While everyone is experiencing changes to their daily lives, including Sabbath, we have had the chance to experience Sabbath like never before. With so many opportunities for activities and fellowship in our church, Sabbath had become more of an agenda than a day of rest.
We have seen some positives in the way that we spend Sabbath during this quarantine period. Instead of spending Sabbath morning focusing on being ready and at church on time, we now experience true Sabbath rest and peace. We have been able to select different church services to “attend” each week. Often, we find ourselves engaging in more than one church service on Sabbath. Technology and free time have allowed us to reconnect with family members all over the country.
While some of the changes are positive, being able to physically engage with our church family and community is important. When things are back to normal, we would love to see our Sabbaths be more of a happy medium between pre-quarantine and quarantine Sabbaths.
Zach and RaeLea Frishman are members of the Chapel Oaks Church in Shawnee, Kansas.
We all know the story of creation, where God rested on the Sabbath day. However, as long as I’ve been alive, Sabbath has been less than restful. With all its worship processions, traditions and dinners which follow—not to mention Adult Youth and vespers services—Sabbath can be quite tiring, and normally Sunday becomes more of a day of rest for the Livingston family. As COVID-19 appeared as a curse to the world, the stay-at-home order which followed became a blessing.
Before quarantine, I was a deaconess, an assistant Sabbath school teacher, the communication director and a singer in the praise team while my husband worked the A/V. During church, my husband, children and I rarely sat together as a family.
During quarantine, we sleep longer as we recover from the workweek and schooldays. We have time to eat freshly baked biscuits with eggs and Morning Star bacon for breakfast.
As far as services go, we have our pick. As my children watch and interact with children’s church on Anthony Hachett’s Facebook page, Jeff and I catch various services broadcast on Facebook. Later in the day, we watch movies and play board games together. Then we end the day with a walk around our neighborhood. In conclusion, Sabbaths in quarantine have been quite rejuvenating.
Cheryce Livingston is a member of the Palace of Peace Church in Colorado Springs, Colorado.
The pandemic broke my routine. I resented being unable to eat out, attend a sporting event, or shop at the local mall. And on Sabbath, I regretted not being able to attend Sabbath school or church services, though for me they had become fairly routine.
God knew my priorities needed a good spring cleaning. As I reluctantly adjusted to my new stay-at-home reality, I realized how much I valued fellowship with other believers.
When we convened our Sabbath school class online, I taught the lesson using the awkward, duct-taped solution of video conferencing, knowing that where two or three were gathered—even virtually—Jesus would be with us. I also knew that once we had progressed through the initial phases of the pandemic, I would appreciate the Sabbath as a butterfly must feel when it first stretches its wings after a lengthy transition inside its dark cocoon.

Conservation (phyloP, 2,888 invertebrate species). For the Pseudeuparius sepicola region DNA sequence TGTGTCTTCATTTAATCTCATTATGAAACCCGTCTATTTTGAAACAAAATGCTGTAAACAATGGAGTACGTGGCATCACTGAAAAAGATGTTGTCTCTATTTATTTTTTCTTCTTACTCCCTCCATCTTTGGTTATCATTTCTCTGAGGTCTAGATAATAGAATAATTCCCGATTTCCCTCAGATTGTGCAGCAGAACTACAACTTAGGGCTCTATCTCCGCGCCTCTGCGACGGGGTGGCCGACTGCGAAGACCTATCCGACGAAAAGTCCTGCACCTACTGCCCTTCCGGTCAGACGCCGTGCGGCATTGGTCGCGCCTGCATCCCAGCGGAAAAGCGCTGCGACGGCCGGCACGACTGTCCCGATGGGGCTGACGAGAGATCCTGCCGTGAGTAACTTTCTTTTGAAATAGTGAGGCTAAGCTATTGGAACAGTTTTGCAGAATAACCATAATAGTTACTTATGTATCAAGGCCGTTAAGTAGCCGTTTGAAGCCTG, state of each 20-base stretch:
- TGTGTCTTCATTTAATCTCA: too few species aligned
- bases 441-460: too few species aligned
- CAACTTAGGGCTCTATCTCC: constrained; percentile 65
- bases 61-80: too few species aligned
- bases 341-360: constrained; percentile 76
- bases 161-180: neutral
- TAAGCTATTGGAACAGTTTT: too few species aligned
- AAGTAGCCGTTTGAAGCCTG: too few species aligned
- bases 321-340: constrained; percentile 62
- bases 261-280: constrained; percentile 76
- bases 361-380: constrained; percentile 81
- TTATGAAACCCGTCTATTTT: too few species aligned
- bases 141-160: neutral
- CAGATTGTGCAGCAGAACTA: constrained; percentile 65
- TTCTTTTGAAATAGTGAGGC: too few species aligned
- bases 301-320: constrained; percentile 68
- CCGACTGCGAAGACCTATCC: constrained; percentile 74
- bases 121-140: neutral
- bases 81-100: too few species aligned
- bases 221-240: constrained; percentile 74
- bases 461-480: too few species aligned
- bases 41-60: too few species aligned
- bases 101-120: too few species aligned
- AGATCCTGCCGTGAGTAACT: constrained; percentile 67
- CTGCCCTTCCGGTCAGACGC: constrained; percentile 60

Duane Hallock is a member of the New Haven Church in Overland Park, Kansas.
I work from home providing daycare for two young children, so my daily routine is not much disrupted. But the social distancing is very hard—not being able to reach out and hug those we love!
On Sabbaths I watch VHS tapes and DVDs from past camp meetings, so I can still spend the day with the Lord. I play the piano and sing, and I have pictures of Jesus all over my house that I have painted. But it is quite strange not to teach Sabbath school or have potluck.
In a small church we become family and we all miss each other and keep in touch by phone, especially on Sabbath afternoons. I was able to call in by phone and listen to a live church service last Sabbath.
I know the Lord knows what He is doing and He is watching over us. I find a brand new blessing every day—I call them hugs from God. I wish everyone experienced that joy.
Karin Nelson is a member of the Albert Lea Church in Albert Lea, Minnesota.
Since having my full Sabbath in my home—specifically in my room in my PJs—I have learned quite quickly how privileged we are to worship and praise the living God freely. It’s something I took for granted before.
Being quarantined at home during the Sabbath has been reflective. I am learning to dive deeper. You have to grow in private to be ready in public.
I’m also learning what worship looks like for me, while becoming more free with what my posture of worship is, knowing that whether or not it is pleasing to others, it is pleasing to God.
Tebuho Kabambe is a member of the Minneapolis First Church in Minneapolis, Minnesota.
Stay-at-home Sabbaths look familiar to us. Our Sabbaths are spent in the abundant nature that surrounds us in southwest Colorado. Snowshoeing, hiking and horseback riding are all available for our “church.”
We hiked 10 miles last week without seeing anyone. As we hiked the familiar creekside trail at New Beginnings Ranch where we have guided outings for so many people, we found our minds going to all the times God has cared for us. There was the lightning strike, the nearby forest fires, the “lost” dog, the multitude of Union College IRR students who have survived three days alone here, the simple fact that NBR received approval for a special use permit, and the weddings, baptisms and campfire sharing times.
All these mini-miracles speak of a personal God who cares and will not leave us alone during this crisis. Happy Sabbath!
Karen and DuWayne Carlson are members of the College View Church in Lincoln, Nebraska who now live in Delta, Colorado.